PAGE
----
In experiments published today in the journal Nature Communications, the researchers used biochemical and biophysical cues to prompt stem cells to differentiate and self-organize into micron-scale cardiac tissue, including microchambers. Read more…
Stem cell treatments for mitochondrial disease may be possible
[July 15, 2015] Doctors have limited options for treating mitochondrial disease, but a team led by a prominent innovator may have taken an important step toward developing new therapies: rewinding diseased cells from patients to create pluripotent stem cells with healthy mitochondrial DNA.
Cells like these, which potentially could be reprogrammed to develop into a variety of different cell types, could someday be the basis for individualized transplant therapies that could counteract some of the severe impairments mitochondrial disease inflicts, including cardiac, vision and neurological woes. Read more…
New measurements reveal differences between stem cells for treating retinal degeneration
[July 2, 2015] By growing two types of stem cells in a “3-D culture” and measuring their ability to produce retinal cells, a team lead by St. Jude Children’s Research Hospital researchers has found one cell type to be better at producing retinal cells.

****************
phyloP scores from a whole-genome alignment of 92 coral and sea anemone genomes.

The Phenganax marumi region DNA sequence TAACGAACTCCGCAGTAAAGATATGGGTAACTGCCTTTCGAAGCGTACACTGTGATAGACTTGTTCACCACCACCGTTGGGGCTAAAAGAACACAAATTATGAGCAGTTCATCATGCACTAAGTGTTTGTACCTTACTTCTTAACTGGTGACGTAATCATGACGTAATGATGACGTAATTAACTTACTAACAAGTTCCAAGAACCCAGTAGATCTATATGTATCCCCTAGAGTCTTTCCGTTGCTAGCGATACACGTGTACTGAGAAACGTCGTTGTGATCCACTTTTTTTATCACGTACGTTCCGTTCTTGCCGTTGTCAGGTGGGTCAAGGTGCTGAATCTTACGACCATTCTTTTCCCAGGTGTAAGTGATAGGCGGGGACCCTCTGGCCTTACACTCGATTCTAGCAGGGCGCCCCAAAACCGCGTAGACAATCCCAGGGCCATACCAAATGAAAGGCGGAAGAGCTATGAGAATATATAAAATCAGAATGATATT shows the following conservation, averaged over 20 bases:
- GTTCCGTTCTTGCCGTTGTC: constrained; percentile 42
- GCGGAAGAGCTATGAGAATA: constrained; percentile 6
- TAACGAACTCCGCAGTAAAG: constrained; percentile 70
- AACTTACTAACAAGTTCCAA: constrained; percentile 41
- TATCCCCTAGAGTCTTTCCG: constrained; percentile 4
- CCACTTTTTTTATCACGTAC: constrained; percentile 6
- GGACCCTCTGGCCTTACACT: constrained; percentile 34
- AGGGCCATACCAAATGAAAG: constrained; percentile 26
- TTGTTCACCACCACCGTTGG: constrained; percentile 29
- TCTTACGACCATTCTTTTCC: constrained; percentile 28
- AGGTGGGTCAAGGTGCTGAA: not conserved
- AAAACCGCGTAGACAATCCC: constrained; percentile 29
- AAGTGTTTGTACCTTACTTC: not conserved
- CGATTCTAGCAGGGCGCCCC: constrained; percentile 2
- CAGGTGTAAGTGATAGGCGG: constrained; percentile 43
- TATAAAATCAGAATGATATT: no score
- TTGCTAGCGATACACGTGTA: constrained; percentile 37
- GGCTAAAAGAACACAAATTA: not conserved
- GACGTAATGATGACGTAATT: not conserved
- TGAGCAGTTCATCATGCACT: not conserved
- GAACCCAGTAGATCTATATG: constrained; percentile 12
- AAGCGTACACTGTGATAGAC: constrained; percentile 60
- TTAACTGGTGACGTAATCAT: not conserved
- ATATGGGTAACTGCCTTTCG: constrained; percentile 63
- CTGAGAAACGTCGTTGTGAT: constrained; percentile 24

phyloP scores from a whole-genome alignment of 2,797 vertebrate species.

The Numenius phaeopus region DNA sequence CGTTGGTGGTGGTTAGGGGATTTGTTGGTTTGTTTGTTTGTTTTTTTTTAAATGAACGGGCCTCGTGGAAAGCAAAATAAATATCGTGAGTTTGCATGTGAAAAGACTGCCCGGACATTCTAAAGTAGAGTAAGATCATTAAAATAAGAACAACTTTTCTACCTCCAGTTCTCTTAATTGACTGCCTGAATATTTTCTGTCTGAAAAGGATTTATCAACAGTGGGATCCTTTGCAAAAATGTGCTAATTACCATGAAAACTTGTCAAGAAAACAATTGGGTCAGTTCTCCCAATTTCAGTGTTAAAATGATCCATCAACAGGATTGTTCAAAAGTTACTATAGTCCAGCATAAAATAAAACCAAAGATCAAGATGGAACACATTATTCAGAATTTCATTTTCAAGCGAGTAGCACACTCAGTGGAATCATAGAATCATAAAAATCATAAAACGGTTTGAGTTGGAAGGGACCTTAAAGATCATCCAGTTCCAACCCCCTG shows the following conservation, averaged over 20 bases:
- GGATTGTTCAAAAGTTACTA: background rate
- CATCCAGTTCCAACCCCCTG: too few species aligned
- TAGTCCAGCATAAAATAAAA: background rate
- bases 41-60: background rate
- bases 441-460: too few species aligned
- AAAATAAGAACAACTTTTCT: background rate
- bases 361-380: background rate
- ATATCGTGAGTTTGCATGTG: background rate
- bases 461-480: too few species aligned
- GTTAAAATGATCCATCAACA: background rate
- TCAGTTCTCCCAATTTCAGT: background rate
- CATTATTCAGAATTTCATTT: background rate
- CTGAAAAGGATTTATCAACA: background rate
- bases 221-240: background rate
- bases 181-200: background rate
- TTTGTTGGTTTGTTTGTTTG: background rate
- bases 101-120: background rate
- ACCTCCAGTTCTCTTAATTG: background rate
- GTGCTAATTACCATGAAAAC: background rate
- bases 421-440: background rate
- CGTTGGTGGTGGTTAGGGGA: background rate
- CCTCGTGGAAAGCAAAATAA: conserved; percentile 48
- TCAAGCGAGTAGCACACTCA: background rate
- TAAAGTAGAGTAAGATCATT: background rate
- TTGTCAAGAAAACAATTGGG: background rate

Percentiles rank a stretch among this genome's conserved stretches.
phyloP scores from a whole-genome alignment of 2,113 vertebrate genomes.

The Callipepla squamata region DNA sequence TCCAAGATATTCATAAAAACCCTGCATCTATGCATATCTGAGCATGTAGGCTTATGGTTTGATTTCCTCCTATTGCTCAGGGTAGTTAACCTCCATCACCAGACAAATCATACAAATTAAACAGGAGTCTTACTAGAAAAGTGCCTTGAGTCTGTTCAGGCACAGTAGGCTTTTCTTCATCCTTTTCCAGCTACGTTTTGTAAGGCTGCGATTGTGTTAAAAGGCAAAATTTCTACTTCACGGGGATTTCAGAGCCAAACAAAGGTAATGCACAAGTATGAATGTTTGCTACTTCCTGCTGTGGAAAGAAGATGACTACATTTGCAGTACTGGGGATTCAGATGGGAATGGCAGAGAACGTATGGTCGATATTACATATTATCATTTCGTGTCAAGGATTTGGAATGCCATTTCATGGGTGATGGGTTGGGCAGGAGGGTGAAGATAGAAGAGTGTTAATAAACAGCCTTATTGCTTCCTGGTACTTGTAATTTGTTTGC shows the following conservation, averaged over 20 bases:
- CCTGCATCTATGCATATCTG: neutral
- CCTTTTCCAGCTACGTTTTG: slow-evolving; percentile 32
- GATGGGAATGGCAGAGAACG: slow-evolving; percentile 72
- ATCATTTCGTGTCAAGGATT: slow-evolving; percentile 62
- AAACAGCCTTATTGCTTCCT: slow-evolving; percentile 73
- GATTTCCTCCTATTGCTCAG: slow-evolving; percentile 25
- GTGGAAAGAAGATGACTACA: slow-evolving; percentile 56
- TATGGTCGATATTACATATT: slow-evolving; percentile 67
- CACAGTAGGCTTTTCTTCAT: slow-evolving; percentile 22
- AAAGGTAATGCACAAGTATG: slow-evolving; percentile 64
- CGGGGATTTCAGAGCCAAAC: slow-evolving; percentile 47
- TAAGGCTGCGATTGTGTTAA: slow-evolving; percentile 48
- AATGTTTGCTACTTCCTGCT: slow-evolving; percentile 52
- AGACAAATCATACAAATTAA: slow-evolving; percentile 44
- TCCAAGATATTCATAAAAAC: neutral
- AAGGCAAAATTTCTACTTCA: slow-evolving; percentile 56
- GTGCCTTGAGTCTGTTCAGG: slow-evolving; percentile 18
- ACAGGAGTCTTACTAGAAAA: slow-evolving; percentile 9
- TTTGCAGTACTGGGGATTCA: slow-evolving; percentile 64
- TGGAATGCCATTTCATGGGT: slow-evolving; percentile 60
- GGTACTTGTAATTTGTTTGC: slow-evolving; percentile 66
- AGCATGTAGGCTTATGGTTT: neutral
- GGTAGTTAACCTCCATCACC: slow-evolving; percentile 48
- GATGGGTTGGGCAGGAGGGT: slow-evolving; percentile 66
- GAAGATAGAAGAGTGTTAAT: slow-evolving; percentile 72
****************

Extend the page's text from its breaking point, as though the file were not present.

The research not only reveals which stem cell type might be better for treating retinal degeneration, but it also demonstrates a standardized method for quantifying the effectiveness of different stem cells for such therapies. Read more…
Cholangiocytes derived from human induced pluripotent stem cells for disease modeling and drug validation
[July 13, 2015] The study of biliary disease has been constrained by a lack of primary human cholangiocytes. The authors use cholangiocyte-like cells (CLCs) to model in vitro key features of Alagille syndrome, polycystic liver disease and cystic fibrosis (CF)-associated cholangiopathy. Furthermore, they use CLCs generated from healthy individuals and patients with polycystic liver disease to reproduce the effects of the drugs verapamil and octreotide, and they show that the experimental CF drug VX809 rescues the disease phenotype of CF cholangiopathy in vitro.
Our differentiation protocol will facilitate the study of biological mechanisms controlling biliary development, as well as disease modeling and drug screening. Read more…
Researchers use pioneering stem cell techniques to better understand causes of Spinal Muscular Atrophy
[July 1, 2015] The researchers found that during the process of differentiation (when cells change from stem to their final shape) two key proteins change in a significant way in motor neurons, which could explain why these cells are more susceptible to degeneration in spinal muscular atrophy. The findings can now be used for testing therapies in the Induced pluripotent stem cells and motor neurons. Read more…
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To learn more about iPSC industry trends and events, view the “Compete 2015-16 Induced Pluripotent Stem Cell (iPSC) Industry Report.”